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After Backlash, 'First Modern Lesbian' to Be Recognized on Plaque

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A plaque honoring 19th-century writer Anne Lister, who has been dubbed "the first modern lesbian," will be amended to directly recognize her queer identity after advocates complained at Holy Trinity Church at York, England, was erasing her sexuality.

Lister, a well-known diarist, and her female partner had exchanged rings and then received communion at the church in 1834, and the plaque, which was unveiled July 24, marked that spot. However, it identified Lister as a "gender-nonconforming entrepreneur" who "celebrated marital commitment without legal recognition, to Ann Walker in this church," reports The Guardian.

“Anne Lister was, most definitely, gender non-conforming all her life. She was also, however, a lesbian. Don’t let them erase this iconic woman from our history,” read an online petition signed by 2,500 people demanding that the York Civic Trust include the word.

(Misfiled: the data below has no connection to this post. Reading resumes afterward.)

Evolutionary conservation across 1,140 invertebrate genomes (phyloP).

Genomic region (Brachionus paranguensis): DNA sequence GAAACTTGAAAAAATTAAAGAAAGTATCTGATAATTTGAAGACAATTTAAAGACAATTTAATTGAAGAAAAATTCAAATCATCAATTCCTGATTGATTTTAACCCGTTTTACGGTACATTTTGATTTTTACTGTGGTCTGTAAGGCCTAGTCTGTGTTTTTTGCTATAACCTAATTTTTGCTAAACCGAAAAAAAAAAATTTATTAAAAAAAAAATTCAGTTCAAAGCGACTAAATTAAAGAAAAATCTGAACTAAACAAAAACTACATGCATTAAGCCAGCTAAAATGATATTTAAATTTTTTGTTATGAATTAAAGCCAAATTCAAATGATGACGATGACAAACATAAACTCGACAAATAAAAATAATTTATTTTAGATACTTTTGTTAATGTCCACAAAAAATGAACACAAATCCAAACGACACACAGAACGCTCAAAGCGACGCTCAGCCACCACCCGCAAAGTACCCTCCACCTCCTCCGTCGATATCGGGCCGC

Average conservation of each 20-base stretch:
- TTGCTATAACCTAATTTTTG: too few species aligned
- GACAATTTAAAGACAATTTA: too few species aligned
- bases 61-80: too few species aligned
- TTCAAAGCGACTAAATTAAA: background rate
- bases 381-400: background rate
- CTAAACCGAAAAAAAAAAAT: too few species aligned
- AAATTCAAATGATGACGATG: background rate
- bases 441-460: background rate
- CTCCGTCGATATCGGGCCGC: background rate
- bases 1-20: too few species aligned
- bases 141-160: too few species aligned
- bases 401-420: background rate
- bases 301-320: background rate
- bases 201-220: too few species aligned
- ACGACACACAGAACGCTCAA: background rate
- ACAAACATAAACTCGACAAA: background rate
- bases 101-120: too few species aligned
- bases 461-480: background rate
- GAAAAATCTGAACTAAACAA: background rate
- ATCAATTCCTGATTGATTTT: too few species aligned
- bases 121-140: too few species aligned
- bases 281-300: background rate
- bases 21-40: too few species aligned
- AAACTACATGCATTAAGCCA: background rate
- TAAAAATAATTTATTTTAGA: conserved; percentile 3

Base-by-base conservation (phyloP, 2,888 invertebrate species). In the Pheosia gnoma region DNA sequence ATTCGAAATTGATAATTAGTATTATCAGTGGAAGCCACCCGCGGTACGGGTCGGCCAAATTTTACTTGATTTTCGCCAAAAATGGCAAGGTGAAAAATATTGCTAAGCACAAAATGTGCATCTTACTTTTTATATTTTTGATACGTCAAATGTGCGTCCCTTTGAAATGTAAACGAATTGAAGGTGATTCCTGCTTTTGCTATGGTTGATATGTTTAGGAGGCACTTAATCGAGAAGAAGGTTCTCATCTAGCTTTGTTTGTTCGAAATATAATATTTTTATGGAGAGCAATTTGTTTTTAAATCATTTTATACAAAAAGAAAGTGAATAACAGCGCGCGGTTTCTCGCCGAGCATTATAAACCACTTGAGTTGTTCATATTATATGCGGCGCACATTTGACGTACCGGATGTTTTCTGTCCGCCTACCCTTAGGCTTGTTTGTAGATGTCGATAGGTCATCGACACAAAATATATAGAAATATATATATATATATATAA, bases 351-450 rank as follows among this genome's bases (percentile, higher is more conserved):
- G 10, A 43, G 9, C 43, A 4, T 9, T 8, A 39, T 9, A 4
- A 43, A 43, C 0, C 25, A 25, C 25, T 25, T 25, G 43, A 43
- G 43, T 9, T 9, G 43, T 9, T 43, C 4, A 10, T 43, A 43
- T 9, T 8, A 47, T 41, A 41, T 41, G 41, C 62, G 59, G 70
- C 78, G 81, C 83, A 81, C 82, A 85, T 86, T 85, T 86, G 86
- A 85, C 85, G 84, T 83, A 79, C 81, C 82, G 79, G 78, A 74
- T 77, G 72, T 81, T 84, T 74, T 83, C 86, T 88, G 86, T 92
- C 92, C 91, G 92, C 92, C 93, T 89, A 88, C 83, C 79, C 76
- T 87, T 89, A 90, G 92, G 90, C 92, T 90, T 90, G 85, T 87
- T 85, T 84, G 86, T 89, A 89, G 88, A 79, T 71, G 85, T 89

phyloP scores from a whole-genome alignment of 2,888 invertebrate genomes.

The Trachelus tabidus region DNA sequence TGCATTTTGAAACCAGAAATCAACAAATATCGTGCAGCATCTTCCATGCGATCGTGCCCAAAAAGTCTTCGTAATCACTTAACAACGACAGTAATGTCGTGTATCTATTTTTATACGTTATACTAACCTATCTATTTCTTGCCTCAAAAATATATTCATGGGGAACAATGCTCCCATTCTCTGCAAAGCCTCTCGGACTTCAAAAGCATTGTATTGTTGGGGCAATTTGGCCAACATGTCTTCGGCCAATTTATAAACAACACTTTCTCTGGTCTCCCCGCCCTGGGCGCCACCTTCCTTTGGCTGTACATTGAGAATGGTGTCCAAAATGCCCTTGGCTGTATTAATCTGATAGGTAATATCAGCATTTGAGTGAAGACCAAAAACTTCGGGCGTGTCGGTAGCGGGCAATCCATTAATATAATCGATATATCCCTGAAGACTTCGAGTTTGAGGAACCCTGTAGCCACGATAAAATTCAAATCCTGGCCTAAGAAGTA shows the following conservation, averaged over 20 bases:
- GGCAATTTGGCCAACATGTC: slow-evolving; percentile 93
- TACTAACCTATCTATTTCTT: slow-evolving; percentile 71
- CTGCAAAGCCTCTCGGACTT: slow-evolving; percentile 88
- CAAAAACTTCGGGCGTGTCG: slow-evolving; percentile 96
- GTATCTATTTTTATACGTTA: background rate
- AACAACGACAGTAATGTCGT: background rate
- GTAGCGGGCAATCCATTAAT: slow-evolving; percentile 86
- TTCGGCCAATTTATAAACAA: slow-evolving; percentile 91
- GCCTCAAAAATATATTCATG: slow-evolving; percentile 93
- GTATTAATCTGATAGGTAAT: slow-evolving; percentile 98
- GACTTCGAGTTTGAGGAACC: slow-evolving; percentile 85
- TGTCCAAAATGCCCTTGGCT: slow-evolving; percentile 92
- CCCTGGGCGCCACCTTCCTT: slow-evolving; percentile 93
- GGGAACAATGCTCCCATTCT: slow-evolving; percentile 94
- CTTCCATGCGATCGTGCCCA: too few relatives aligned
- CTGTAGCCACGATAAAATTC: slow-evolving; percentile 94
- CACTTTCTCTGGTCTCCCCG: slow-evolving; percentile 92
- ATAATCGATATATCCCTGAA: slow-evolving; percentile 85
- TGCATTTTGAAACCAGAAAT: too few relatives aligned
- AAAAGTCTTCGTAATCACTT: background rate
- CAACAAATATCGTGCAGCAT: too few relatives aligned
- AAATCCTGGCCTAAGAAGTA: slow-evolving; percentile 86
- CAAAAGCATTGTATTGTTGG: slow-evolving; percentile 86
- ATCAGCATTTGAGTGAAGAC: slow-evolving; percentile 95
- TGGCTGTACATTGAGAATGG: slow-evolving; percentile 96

In response, representatives of the trust met with Churches Conservation Trust, York LGBT Forum, and organizers of York LGBT History Month. Together, they decided a draft new wording that soon will be released for the public to review.

"The plaque is intended to be a positive celebration of the union of Anne Lister and Ann Walker, and this remains the case. The last thing we wanted to do was to cause offence or upset to any community," said a statement issued by the York Civic Trust.

“I am very happy that they have realized that lesbian erasure is not acceptable, but I will wait to hear on the final wording before expressing opinion as to that," petition author Julie Furlong told the BBC.

“I am really, really pleased that we’ve got a permanent plaque to Anne Lister in York. It’s incredibly important to have visible memorials to LGBT people," Kit Heyam, who once served as an organizer of York LGBT History Month, told The Guardian. 

“It is clear that we made a mistake with the wording. It was made with absolutely the best of intentions, but it is clear that we made a mistake by not consulting on the final wording before casting the plaque.”

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